IBMPFD disease-causing mutant VCP/p97 proteins are targets of autophagic-lysosomal degradation

Bayraktar, Öznur and Oral, Özlem and Kocatürk, Nur Mehpare and Akkoç, Yunus and Eberhart, Karin and Koşar, Ali and Gözüaçık, Devrim (2016) IBMPFD disease-causing mutant VCP/p97 proteins are targets of autophagic-lysosomal degradation. PLoS One, 11 (10). ISSN 1932-6203

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Official URL: http://dx.doi.org/10.1371/journal.pone.0164864


The ubiquitin-proteasome system (UPS) degrades soluble proteins and small aggregates, whereas macroautophagy (autophagy herein) eliminates larger protein aggregates, tangles and even whole organelles in a lysosome-dependent manner. VCP/p97 was implicated in both pathways. VCP/p97 mutations cause a rare multisystem disease called IBMPFD (Inclusion Body Myopathy with Paget's Disease and Frontotemporal Dementia). Here, we studied the role IBMPFD-related mutants of VCP/p97 in autophagy. In contrast with the wild-type VCP/p97 protein or R155C or R191Q mutants, the P137L mutant was aggregate-prone. We showed that, unlike commonly studied R155C or R191Q mutants, the P137L mutant protein stimulated both autophagosome and autolysosome formation. Moreover, P137L mutant protein itself was a substrate of autophagy. Starvation- and mTOR inhibition-induced autophagy led to the degradation of the P137L mutant protein, while preserving the wild-type and functional VCP/p97. Strikingly, similar to the P137L mutant, other IBMPFD- related VCP/p97 mutants, namely R93C and G157R mutants induced autophagosome and autolysosome formation; and G157R mutant formed aggregates that could be cleared by autophagy. Therefore, cellular phenotypes caused by P137L mutant expression were not isolated observations, and some other IBMPFD disease-related VCP/p97 mutations could lead to similar outcomes. Our results indicate that cellular mechanisms leading to IBMPFD disease may be various, and underline the importance of studying different disease-associated mutations in order to better understand human pathologies and tailor mutation-specific treatment strategies.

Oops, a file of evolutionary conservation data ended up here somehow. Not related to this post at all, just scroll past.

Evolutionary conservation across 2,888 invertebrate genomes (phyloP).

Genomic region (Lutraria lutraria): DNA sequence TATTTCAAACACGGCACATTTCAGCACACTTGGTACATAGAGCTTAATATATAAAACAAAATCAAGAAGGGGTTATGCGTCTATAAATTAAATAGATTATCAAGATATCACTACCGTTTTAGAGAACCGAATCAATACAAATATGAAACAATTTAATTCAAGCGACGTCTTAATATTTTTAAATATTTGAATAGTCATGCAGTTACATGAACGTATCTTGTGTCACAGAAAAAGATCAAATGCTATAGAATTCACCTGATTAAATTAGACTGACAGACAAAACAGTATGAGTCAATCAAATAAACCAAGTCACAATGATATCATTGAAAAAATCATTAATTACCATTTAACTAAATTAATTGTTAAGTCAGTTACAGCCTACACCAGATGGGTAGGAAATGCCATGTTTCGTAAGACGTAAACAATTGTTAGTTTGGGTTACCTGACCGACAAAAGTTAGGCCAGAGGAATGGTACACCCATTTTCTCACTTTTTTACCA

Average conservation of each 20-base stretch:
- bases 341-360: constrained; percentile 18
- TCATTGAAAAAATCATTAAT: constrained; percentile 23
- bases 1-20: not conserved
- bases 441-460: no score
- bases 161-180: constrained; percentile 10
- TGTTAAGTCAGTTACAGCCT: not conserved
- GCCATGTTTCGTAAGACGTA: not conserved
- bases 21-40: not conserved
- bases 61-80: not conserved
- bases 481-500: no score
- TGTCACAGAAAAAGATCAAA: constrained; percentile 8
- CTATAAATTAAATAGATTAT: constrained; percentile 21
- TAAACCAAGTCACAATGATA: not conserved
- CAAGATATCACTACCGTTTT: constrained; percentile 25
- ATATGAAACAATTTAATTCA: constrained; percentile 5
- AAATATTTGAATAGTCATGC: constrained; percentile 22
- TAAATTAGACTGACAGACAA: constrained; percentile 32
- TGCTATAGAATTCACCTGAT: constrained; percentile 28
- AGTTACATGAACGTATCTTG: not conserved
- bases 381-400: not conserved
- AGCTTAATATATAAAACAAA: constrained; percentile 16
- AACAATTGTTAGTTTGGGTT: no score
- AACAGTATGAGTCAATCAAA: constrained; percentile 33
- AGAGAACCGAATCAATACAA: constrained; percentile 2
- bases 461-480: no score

Item Type:Article
Subjects:Q Science > Q Science (General)
R Medicine > R Medicine (General)
R Medicine > RB Pathology
ID Code:31000
Deposited By:Devrim Gözüaçık
Deposited On:02 Dec 2016 15:54
Last Modified:22 May 2019 13:45

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